In politics, there’s a term called “third rail politics,” or issues that are “untouchable,” like social security. I’m sure for many of us, this is similar to talking about politics at the family dinner table. In order to move our country forward, it’s really important to have open dialogue and create discourse in environments where we feel comfortable doing so. If you’re able to talk to friends and family about issues that are important—this is a crucial and impressive way to politically engage yourself and others. Discussing politics is so important that it extends past just family or friends and could even be talked about it in public spaces like your classes. Despite your initial thoughts to avoid these touchy subjects, they will inevitably expand your perspective. Even if you don’t agree politically, creating the space for conversations opens up the opportunity to find common ground. Believe it or not, we have a lot more in common than you may think. Try talking to a friend, a relative, or a classmate and see for yourself!

Attend town/city hall meetings

Itching to see democracy in action? Find out when your town/city hall meetings take place and sit in on a session. You can listen to your local representatives speak about legislation they’re introducing and the issues that are important to them and your community. This is another great way to see how the local level can inform the national level of government. Don’t like how the local police handle your off-campus parties? Try to listen to how they affect the neighborhood’s residents and they might offer you some insight. Don’t think your campus’ surrounding city settles parking ticket disputes fairly? You might find some well-deserved answers within that city hall session.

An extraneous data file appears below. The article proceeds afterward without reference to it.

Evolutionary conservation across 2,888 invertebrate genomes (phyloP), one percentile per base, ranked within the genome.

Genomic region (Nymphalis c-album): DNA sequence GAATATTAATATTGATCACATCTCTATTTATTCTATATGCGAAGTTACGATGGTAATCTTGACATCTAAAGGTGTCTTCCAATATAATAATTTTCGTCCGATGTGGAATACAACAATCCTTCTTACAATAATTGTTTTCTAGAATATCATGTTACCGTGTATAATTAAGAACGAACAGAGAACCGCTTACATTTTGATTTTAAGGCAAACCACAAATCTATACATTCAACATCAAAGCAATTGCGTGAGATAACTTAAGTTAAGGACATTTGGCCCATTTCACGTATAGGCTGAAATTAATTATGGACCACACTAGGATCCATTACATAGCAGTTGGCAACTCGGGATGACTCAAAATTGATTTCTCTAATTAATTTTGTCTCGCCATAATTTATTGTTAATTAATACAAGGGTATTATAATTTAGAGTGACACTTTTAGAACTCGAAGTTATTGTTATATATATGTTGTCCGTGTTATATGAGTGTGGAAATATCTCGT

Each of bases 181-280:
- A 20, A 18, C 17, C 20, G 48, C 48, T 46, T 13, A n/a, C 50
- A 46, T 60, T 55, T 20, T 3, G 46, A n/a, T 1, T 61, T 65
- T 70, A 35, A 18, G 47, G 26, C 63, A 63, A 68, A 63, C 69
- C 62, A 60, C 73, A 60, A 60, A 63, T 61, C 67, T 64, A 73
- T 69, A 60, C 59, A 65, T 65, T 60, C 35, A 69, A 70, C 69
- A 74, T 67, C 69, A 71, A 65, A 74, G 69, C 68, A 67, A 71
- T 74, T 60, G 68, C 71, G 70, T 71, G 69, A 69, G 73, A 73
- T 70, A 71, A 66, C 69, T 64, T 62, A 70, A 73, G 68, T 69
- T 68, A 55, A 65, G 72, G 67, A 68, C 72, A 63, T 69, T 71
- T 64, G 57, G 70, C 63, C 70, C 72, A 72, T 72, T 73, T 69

Spread information on your social platforms

Social media is a powerful tool that allows us to access a plethora of information every single day. With all those people that like your tweets and view your Instagram stories, it’s a no brainer that you should use your platform to spread awareness about the issues that matter to you! It takes only a few seconds and you can reach hundreds, or even thousands, of people depending on what you’re talking about. This is a great way to share the information you’re learning while taking a stance and educating others. Utilizing your platform can encourage other people to pay attention to the election and also create space for dialogue—so make sure your DMs are open!

Join clubs on campus

If you’re interested in exploring this election further but want to do it alone, try joining a club or organization on campus that can help to politically inform you. This can be your school’s clubs for presidential candidates, political parties, or even ones related to issues you care about — like climate justice. These are great spaces to meet other students that have interest in these issues or causes and a way to learn more about them.

Find local protests and marches

When you don’t have consistent time or money to spend, joining your local protest or march every now and then can be a great way to stay engaged, meet like-minded people, and let your voice be heard. Protests and marches are great because they can be on any and all issues that are local or national. They allow you to be loud for your most passionate causes and make you feel powerful among the masses.

Encourage someone to run

If we want to see more representation in positions of power, that starts with encouraging the people around us to run. Whether it’s for class president, club president, city council, or state representative—think about the people in your life that you think would be great candidates and should run. There are fantastic organizations like She Should Run and Emerge that help women looking to run for office – you can even nominate yourself!

This 2020 election cycle requires your undivided attention. That includes voting and donating your time, money, or knowledge. Just know that there are so many ways you can get politically involved on a scale that feels manageable for you.

Natalie B. Held is a senior at Boston University majoring in political science and minoring in women’s and gender studies. The B stands for Brooke except she doesn’t like Brooke. She just likes B and that’s all. When she’s not influencing, writing, or politicking—you can find Natalie scoping out new brunch spots, purchasing exorbitant amounts of lipsticks, and obsessing over the latest pink trends.